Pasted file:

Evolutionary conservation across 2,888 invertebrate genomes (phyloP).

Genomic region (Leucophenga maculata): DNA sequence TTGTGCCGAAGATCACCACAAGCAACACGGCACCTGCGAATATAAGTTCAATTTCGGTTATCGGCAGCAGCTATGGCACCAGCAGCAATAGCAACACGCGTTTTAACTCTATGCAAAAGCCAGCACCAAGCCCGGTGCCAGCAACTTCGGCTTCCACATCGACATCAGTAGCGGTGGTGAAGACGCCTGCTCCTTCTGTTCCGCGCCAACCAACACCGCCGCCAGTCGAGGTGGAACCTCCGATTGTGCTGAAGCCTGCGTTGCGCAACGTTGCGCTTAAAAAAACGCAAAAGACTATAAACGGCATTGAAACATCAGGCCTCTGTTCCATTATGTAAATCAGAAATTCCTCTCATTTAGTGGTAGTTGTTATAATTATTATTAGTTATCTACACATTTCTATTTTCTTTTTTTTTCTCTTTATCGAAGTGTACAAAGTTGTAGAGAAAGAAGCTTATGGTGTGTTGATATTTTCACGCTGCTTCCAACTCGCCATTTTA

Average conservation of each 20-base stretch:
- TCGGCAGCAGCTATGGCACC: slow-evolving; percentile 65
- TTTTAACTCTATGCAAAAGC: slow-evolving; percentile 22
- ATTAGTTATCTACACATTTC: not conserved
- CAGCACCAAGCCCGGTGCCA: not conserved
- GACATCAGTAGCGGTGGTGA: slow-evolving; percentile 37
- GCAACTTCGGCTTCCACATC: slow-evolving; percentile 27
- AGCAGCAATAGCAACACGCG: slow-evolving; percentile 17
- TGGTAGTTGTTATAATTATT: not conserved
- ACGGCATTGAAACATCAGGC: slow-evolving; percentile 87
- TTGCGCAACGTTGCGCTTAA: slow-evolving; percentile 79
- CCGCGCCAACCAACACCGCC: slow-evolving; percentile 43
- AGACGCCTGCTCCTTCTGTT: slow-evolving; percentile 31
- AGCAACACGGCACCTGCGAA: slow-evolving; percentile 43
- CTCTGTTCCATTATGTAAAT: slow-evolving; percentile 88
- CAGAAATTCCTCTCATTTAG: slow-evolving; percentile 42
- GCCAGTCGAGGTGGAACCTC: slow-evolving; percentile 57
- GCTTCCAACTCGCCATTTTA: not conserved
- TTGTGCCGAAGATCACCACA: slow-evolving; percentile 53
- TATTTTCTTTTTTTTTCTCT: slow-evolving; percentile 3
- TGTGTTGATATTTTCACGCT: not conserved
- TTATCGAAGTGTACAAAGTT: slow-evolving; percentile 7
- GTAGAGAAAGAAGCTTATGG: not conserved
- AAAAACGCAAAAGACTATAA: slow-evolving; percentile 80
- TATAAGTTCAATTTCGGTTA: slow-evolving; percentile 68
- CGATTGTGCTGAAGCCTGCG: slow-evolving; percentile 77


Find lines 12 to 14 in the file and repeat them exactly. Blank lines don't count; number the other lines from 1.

- ACGGCATTGAAACATCAGGC: slow-evolving; percentile 87
- TTGCGCAACGTTGCGCTTAA: slow-evolving; percentile 79
- CCGCGCCAACCAACACCGCC: slow-evolving; percentile 43